Here are some other settings you can add to your torrc file, which may improve performance:

# Use hardware acceleration if you have it (does nothing if you don't)
HardwareAccel 1
# Don't write to disk if you can avoid it (important for SSD)
AvoidDiskWrites 1
# Number of seconds to wait for a circuit to be built
# In newer versions of Tor, this is an adaptive number, so it's really only a hint
CircuitBuildTimeout 20
# How many seconds to wait before we clean up unused circuits  
CircuitIdleTimeout 3600
# Number of seconds before we give up on a circuit and try a different one
CircuitStreamTimeout 240
# How often to consider building a new circuit
NewCircuitPeriod 10
# How old can a circuit get in seconds
MaxCircuitDirtiness 28800
# How long do we divorce host/exit node associations in seconds
# Lower values randomize your connections more often (which may be more secure) 
# Higher values are better for performance
# Default is 1800 (30 minutes)
TrackHostExitsExpire 300
# The number of long-term entry nodes we use (default 3)
NumEntryGuards 5
# Set this to the number of CPUs that you have on your hardware
NumCPUs 4

If you are running a computer which is on for extended periods of time (i.e. not a laptop), then you actually get significantly better security by running a relay. The following instructions are just for OS-X: in the Vidalia Control Panel (that thing that pops up when you click on the onion in the menu bar and select “Control Panel”), click “Settings”. Under “Sharing”, click “Relay Traffic for the Tor network”, and give yourself an awesome name (without spaces) in the “Nickname” field below. Then click “OK”. You can muck about with the other settings later. The advantage of doing this is that you are now generating traffic which is not yours from your computer. So if you ever access the internet from outside of Tor, there’s at least effort required to determine if that access is on your behalf or on the behalf of someone on the Tor network. More information and discussion of possible security downsides are here: Do I get better anonymity if I run a Tor relay?

Next up: configuring Firefox. First of all, go into Tools > Add-Ons > Torbutton > Preferences > Security Settings > Start-Up and have your Firefox boot immediately into Tor. You simply don’t want to do anything else. Once you’ve got that set up, go poke around at the other options and set it to work the way you’d like. If you don’t understand an option, then leave it checked if it is marked as “crucial” or “recommended”, or leave it as the default if it is any other way.

Now, to deal with that pesky Exit Node trust problem. There are two parts to this solution: first, install HTTPS Everywhere by going that link and clicking the big “Encrypt the Web: Install HTTPS Everywhere” image. (I know it doesn’t look like a button or link, but it is. Usability fail.) Once you’ve got HTTPS Everywhere installed, you’re automatically going to start creating SSL links to a variety of popular services. This SSL provides an added layer of security. And, although it is possible for a particular Exit Node to try to launch an attack against your SSL connection, the fact that your network exit node is indeterminate and transitory helps security quite a bit. This brings us to the second part of the solution: STOP ACCEPTING BROKEN HTTPS CERTIFICATES. Everyone does it (including Bruce Schneier), but as soon as you do that, just assume the information you are sending across the connection is broadcast everywhere, because it may as well be.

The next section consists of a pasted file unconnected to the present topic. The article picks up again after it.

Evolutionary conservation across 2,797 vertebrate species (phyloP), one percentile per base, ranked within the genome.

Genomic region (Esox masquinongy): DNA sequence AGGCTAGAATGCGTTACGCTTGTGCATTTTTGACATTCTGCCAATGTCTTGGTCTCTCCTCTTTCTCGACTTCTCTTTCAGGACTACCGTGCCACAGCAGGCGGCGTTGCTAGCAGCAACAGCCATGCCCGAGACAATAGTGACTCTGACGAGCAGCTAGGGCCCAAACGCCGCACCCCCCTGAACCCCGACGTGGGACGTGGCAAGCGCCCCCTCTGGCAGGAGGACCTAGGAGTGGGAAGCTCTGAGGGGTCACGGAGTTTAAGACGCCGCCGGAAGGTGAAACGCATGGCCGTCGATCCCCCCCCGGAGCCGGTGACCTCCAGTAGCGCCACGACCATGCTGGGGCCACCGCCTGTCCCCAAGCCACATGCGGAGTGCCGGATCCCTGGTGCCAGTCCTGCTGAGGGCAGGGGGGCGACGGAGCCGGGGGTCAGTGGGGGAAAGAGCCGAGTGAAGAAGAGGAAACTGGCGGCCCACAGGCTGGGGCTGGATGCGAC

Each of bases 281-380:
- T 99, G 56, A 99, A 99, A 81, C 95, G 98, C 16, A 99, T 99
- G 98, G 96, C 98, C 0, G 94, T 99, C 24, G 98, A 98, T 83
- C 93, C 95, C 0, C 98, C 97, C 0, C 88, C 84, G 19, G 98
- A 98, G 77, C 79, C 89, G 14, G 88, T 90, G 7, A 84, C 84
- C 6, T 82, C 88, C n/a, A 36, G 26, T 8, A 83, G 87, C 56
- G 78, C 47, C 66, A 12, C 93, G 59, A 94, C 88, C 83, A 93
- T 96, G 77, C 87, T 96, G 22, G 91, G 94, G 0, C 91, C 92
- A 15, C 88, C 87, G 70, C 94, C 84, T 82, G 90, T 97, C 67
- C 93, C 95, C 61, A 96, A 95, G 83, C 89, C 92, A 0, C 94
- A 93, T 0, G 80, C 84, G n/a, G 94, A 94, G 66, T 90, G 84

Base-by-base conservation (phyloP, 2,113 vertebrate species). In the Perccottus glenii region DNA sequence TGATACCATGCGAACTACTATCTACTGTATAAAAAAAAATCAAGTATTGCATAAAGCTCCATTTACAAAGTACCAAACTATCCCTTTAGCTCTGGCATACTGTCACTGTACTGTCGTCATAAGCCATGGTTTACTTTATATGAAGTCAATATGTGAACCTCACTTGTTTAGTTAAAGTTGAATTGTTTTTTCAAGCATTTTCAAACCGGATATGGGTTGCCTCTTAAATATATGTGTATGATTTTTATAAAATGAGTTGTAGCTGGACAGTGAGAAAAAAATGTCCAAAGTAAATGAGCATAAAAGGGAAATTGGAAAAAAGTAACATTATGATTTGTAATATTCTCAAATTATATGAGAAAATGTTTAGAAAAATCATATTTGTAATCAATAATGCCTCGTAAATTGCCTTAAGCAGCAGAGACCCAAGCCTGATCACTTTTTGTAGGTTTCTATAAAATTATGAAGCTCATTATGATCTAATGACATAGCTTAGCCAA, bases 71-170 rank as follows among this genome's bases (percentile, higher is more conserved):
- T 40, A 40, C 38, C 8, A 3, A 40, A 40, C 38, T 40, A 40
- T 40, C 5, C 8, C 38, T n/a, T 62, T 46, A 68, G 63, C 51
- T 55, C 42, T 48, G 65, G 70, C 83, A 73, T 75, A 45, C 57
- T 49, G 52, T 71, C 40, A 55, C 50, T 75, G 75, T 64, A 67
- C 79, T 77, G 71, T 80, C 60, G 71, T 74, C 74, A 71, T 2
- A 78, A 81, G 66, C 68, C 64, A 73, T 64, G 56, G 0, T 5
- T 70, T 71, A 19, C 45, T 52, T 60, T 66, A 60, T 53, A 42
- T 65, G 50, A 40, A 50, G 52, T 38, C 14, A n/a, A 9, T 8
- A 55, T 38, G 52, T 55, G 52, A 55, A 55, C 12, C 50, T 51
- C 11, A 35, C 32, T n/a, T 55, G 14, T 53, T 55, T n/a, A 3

If you want to go really hardcore, you can add a few more HTTPS Everywhere rules by grabbing my rules from my GitHub repo and extracting them into ~/Library/Application Support/Firefox/Profiles/*/HTTPSEverywhereUserRules. That adds quite a few more rules.

For the final step of configuring Firefox, follow Tor’s own instructions on improving Firefox performance (the “Procedure 1″ bit). This changes a few defaults to more proxy-friendly options, and makes a substantial improvement in Firefox’s speed when running in Tor mode.

Other plug-ins I’d recommend for Firefox are BetterPrivacy and AdBlock Plus, both of which help with privacy. Set Firefox to log you out of every site when you are closing down. Master Password can help by allowing you to have one password on your Firefox and then it will store your totally random passwords used for all the other websites: you won’t need to memorize them, because Master Password will have taken care of it.

What about things other than web browsing? To get other programs to use Tor (I’m particularly fond of routing DropBox/SugarSync through Tor), find their Preferences pane, then try to find the “Connection” or “Proxy” window. Set it up as an HTTP proxy running through the host localhost at the port 8118. To get command line systems to use Tor, set the HTTP_PROXY system property to the value “http://localhost:8118″.

At this point, as long as you’re running from within Tor and over SSL, you’re reasonably secure. Yes, there are still attacks that can get you: welcome the internet. But at least you’ll wiggle out from underneath the kind of blanket surveillance that the U.S. government seems to think is a great idea. Anything you access from HTTP (not HTTPS) is still a problem, so shift to using HTTPS-protected log-ins (e.g. OpenID, Facebook Connect) for non-HTTPS sites as a minimal step to protect your account. And if you ever see a website whose security certificate used to work but is suddenly broken, close your browser, click “New Identity” under the onion in the menu bar, and then fire your browser back up.